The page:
Foreign visitors banned from Tibet
Foreign tourists are understood to have been banned from the Tibet Autonomous Region following a series of self-immolations by Tibetans protesting against Chinese rule.
Several tour operators in China received notice to cancel group tours to Tibet with foreign visitors.
The CEO of Tibet Travel Expert -- who only provided her surname, Wang -- said the government stopped approving applications of foreign tourists on May 28.
Wang's understanding of the ban is it only applies to group tours that involve foreigners of different nationalities.
"This affected our business seriously," said Wang. "We will have to compensate more than 200 tourists who have already applied for the trip."
The National Tourism Administration of China did not respond when contacted about the ban.
Outside of the ban, all foreign visitors to Tibet must travel in tour groups and apply for special permits as well as a China visa.
The restriction came into effect after two Tibetan men, identified by the official Xinhua news agency as Dorje Tsetan and Dhargyal, set themselves on fire near the Johkang Temple, a major tourist attraction, on May 27.
Also on CNN: Two Tibetans self-immolate outside Lhasa holy temple
Since February 2009, when the first self-immolation occurred in Tibet, 37 people have set themselves on fire, according to the Tibetan Centre for Human Rights and Democracy. That figure covers the latest incident in Lhasa -- the first in the capital.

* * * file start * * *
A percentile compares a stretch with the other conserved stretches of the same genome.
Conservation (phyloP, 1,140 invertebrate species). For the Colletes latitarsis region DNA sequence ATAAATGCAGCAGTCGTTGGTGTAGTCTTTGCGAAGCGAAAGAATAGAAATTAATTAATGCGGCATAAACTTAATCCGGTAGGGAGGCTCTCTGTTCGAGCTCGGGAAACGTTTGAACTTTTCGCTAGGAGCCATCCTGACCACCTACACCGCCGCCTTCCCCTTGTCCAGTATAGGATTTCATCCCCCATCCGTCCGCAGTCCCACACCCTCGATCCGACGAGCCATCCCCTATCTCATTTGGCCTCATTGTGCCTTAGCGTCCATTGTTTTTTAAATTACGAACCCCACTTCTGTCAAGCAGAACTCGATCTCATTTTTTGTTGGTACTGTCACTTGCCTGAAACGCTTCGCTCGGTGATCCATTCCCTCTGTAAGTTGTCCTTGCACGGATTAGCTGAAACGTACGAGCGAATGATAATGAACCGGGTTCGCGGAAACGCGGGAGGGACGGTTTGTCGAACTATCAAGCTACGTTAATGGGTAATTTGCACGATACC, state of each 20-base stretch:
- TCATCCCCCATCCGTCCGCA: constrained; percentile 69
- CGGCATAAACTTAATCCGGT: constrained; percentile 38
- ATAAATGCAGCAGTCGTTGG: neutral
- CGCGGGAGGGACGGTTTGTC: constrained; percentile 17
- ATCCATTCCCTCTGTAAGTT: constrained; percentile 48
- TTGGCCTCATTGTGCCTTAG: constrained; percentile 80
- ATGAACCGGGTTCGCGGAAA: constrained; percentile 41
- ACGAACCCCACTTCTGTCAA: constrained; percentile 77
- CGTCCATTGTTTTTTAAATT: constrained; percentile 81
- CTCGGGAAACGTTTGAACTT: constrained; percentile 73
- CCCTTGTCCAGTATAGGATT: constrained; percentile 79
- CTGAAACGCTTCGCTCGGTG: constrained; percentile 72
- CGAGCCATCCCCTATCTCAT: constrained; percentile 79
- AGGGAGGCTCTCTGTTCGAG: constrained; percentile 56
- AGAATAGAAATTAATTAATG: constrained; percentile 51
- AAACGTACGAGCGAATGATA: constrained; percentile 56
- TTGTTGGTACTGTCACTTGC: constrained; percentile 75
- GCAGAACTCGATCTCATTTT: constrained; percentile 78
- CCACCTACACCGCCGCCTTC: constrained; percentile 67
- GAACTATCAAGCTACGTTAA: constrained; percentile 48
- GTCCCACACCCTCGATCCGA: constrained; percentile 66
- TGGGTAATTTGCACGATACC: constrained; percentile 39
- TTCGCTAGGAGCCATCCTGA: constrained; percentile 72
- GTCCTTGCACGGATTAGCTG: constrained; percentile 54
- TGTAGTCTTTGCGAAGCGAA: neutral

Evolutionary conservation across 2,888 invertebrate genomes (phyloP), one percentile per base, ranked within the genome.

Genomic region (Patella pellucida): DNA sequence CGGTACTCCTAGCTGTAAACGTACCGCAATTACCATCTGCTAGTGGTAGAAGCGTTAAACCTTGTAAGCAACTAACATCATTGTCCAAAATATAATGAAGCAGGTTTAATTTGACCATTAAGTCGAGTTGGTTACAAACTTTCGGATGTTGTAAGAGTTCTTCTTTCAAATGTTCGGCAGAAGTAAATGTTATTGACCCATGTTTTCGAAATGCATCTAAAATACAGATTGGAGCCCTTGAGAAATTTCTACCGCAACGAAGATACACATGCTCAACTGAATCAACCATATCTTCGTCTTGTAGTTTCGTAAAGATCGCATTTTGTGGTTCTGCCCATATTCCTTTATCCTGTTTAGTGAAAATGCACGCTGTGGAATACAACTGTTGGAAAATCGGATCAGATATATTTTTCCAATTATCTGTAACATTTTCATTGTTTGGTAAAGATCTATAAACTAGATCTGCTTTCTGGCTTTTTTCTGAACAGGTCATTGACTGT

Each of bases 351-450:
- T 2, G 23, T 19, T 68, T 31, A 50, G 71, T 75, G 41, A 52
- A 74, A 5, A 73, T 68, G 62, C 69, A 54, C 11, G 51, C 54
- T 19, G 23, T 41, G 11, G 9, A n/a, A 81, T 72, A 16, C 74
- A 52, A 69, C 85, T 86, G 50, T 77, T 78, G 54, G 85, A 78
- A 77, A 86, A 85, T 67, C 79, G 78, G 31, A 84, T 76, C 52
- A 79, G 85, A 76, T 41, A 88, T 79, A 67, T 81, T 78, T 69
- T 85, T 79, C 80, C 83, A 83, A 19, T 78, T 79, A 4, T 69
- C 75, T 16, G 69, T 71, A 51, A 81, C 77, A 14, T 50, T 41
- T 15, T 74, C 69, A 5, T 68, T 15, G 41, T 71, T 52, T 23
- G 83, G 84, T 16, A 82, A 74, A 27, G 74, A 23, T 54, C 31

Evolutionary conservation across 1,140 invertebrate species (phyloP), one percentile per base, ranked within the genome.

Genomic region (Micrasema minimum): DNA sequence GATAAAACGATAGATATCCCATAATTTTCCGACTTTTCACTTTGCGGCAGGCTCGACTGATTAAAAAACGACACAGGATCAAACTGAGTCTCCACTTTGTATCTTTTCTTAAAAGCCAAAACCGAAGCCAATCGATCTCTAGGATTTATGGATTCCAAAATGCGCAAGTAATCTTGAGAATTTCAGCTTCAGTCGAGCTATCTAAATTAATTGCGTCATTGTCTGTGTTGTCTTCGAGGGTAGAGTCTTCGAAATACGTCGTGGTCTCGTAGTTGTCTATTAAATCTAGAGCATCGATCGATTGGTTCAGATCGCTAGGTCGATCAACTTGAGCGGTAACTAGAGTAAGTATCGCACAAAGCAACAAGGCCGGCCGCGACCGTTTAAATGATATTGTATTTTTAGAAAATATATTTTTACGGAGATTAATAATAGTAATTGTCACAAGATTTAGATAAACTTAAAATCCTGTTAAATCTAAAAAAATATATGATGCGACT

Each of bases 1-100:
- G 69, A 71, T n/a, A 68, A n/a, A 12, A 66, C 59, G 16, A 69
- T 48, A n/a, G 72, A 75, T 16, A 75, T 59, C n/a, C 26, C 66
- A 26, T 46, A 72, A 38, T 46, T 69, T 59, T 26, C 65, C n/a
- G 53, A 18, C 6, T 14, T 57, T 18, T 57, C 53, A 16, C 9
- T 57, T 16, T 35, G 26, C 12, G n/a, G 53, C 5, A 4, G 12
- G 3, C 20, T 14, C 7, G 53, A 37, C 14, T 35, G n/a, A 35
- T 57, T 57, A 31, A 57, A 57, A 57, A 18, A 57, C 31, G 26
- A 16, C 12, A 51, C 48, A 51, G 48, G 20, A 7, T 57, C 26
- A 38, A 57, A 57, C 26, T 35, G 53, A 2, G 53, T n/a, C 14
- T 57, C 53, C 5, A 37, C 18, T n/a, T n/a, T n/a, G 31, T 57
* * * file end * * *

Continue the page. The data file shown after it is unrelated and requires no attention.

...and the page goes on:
Of 36 self immolations since March 2011, 28 people have died, the group says.
Self-immolation is a common form of protest for Tibetans who want genuine autonomy from China and accuse Beijing of repression.
Beijing rejects accusations of oppression of Tibetans, saying that under its rule, living standards have greatly improved for the Tibetan people.
The ban began just ahead of the Saka Dawa festival, when the number of Buddhist pilgrims peak in Tibet. The month-long Buddhist celebration began on a politically sensitive date this year -- June 4, the anniversary of the 1989 Tiananmen Square incident.
Also on CNNGo: Ganzi: Gateway to Tibet